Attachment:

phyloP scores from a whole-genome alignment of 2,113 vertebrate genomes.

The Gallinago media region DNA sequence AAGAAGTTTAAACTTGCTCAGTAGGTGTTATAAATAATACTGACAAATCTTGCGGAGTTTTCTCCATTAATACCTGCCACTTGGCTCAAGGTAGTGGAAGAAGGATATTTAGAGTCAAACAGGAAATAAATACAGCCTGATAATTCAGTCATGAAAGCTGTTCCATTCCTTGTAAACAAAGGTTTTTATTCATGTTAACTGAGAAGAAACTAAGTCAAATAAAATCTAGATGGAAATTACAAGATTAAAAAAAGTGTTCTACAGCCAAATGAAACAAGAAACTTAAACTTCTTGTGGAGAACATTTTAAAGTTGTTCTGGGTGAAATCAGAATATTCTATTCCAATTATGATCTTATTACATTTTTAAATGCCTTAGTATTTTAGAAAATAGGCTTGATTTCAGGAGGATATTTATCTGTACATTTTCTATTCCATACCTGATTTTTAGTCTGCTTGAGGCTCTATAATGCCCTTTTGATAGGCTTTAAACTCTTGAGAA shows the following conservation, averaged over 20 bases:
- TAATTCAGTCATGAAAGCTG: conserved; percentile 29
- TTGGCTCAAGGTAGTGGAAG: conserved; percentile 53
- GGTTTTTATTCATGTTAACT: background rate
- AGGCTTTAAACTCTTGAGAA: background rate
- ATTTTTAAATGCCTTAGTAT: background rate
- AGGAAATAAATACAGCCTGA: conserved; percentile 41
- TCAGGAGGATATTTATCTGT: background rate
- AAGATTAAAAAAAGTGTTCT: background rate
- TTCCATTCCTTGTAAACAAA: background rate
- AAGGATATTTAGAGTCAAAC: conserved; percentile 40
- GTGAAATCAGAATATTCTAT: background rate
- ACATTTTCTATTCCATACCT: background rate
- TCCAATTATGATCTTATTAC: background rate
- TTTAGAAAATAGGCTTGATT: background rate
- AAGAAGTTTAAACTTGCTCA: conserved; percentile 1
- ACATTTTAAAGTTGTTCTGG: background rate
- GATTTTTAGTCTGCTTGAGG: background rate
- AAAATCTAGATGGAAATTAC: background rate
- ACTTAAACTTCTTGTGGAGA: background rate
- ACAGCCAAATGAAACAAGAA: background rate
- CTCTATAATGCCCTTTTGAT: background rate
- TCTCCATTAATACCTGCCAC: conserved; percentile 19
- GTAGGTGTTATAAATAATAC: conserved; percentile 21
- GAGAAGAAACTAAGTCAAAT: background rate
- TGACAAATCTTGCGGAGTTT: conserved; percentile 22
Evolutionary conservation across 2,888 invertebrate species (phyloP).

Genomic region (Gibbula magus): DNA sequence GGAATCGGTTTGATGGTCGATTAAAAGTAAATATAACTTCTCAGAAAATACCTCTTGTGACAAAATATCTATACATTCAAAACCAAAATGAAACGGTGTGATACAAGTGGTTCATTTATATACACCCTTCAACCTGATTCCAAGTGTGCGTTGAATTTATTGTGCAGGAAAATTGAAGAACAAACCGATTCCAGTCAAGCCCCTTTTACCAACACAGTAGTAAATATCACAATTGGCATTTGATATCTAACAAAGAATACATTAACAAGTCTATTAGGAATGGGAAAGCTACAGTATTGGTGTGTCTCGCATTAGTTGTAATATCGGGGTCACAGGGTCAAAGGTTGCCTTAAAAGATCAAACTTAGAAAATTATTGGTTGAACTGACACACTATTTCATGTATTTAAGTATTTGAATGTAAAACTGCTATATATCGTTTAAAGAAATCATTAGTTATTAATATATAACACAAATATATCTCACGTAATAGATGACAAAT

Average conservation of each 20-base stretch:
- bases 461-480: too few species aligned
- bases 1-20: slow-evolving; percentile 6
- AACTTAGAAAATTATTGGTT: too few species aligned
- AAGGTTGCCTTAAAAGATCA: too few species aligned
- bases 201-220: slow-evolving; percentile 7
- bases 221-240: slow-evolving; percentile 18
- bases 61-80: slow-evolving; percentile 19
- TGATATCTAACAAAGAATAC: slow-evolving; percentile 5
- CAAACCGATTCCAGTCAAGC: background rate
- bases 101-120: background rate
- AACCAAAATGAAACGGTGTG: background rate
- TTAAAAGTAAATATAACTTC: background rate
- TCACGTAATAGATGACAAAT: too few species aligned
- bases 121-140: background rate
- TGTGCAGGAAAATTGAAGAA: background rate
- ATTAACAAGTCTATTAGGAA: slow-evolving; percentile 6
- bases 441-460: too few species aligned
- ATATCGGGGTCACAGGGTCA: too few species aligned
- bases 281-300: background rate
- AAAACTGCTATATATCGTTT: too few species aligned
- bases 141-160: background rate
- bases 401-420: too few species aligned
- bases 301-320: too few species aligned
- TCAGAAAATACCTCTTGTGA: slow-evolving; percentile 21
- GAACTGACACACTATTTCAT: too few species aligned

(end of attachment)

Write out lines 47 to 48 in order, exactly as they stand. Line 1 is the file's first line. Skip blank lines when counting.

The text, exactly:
- bases 441-460: too few species aligned
- ATATCGGGGTCACAGGGTCA: too few species aligned